Ebola virus: Busting the myths
Ebola virus

Nigeria is expected to be declared officially free of Ebola on Monday, after six weeks with no new cases.

Ebola virus: Busting the myths

 

Ebola virus: Busting the myths
Ebola virus

Africa’s most populous country won praise for its swift response after an infected Liberian diplomat brought the disease there in July.

The World Health Organization officially declared Senegal Ebola-free on Friday.

The current outbreak has killed more than 4,500 people in West Africa, most in Liberia, Guinea, and Sierra Leone

An estimated 70% of those infected have died in those countries.

Quick, aggressive action

The World Health Organization can officially declare an Ebola outbreak over if two incubation periods of 21 days pass with no new cases.

The last reported case in Nigeria was discovered on 5 September.

The outbreak there began when Patrick Sawyer, an American-Liberian citizen, was diagnosed with the illness in July.

Nigeria declared a national public health emergency and Sawyer later died of the disease, along with seven Nigerians.

These included Dr Ameyo Stella Adadevoh, who diagnosed Sawyer and is credited with helping contain the outbreak at its source.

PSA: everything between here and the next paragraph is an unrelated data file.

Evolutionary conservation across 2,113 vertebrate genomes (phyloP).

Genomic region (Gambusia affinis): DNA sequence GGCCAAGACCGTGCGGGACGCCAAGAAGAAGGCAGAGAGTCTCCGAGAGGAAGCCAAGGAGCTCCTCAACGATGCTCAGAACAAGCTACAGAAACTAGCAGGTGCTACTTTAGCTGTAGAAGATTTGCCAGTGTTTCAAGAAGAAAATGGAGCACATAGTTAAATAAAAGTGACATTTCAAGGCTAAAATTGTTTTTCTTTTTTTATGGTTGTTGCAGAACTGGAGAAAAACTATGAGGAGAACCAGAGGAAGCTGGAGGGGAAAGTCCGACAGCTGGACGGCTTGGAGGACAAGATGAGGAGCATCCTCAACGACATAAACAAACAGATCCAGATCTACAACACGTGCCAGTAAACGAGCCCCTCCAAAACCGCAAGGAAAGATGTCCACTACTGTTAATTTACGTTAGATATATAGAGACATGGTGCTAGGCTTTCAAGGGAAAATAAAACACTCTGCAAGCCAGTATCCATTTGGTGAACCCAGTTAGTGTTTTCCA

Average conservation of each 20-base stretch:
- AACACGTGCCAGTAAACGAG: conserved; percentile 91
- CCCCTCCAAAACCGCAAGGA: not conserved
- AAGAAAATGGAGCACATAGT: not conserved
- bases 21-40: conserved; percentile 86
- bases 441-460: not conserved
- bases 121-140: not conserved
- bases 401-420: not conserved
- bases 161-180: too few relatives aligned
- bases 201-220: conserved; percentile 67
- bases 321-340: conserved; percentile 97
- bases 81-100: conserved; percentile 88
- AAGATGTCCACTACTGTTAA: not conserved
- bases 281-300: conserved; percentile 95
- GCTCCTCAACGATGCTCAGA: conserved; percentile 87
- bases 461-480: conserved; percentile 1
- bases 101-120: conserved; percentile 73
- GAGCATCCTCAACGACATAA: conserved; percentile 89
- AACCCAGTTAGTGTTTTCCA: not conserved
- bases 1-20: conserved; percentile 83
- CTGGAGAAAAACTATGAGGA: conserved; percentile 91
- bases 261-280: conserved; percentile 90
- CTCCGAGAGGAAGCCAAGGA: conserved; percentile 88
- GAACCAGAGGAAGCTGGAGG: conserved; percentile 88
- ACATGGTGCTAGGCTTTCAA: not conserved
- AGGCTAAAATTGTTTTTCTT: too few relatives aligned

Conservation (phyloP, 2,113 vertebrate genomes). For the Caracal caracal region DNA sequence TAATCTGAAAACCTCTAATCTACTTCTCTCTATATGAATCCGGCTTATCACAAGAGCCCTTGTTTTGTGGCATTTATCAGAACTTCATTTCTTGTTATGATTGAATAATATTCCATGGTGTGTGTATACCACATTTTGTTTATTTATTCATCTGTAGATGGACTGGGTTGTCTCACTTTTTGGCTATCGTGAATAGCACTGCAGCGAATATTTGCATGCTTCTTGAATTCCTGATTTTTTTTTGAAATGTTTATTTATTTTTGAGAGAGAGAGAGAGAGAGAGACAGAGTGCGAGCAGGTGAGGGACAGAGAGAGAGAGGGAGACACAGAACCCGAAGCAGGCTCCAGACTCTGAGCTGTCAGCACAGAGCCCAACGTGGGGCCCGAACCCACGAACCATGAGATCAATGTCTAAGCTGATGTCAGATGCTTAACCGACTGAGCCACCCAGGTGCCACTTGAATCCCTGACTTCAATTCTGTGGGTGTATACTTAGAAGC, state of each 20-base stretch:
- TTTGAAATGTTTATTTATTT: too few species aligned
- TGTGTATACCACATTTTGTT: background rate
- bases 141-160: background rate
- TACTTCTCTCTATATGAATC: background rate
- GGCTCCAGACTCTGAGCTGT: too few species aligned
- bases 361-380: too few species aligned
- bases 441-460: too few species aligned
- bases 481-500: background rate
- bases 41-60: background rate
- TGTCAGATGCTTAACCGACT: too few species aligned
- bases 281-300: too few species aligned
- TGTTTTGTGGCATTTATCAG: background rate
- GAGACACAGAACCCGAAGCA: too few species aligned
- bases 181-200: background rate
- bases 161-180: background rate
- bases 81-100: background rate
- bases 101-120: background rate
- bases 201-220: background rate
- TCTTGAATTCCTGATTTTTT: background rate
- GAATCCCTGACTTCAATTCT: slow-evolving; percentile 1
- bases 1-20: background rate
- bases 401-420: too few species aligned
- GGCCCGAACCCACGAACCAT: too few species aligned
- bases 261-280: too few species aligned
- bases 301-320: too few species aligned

John Vertefeuille from the US Centers for Disease Control and Prevention (CDC) said that Nigeria had taken the right steps to contain the outbreak.

“Nigeria acted quickly and early and on a large scale” he told AFP news agency. “They acted aggressively, especially in terms of contact-tracing”, he added.

Ebola virus disease (EVD)

  • Symptoms include high fever, bleeding and central nervous system damage
  • Spread by body fluids, such as blood and saliva
  • Fatality rate can reach 90% – but current outbreak has mortality rate of about 70%
  • Incubation period is two to 21 days
  • There is no proven vaccine or cure
  • Supportive care such as rehydrating patients who have diarrhoea and vomiting can help recovery
  • Fruit bats, a delicacy for some West Africans, are considered to be virus’s natural host

Source: BBC.com

LEAVE A REPLY

Please enter your comment!
Please enter your name here

This site uses Akismet to reduce spam. Learn how your comment data is processed.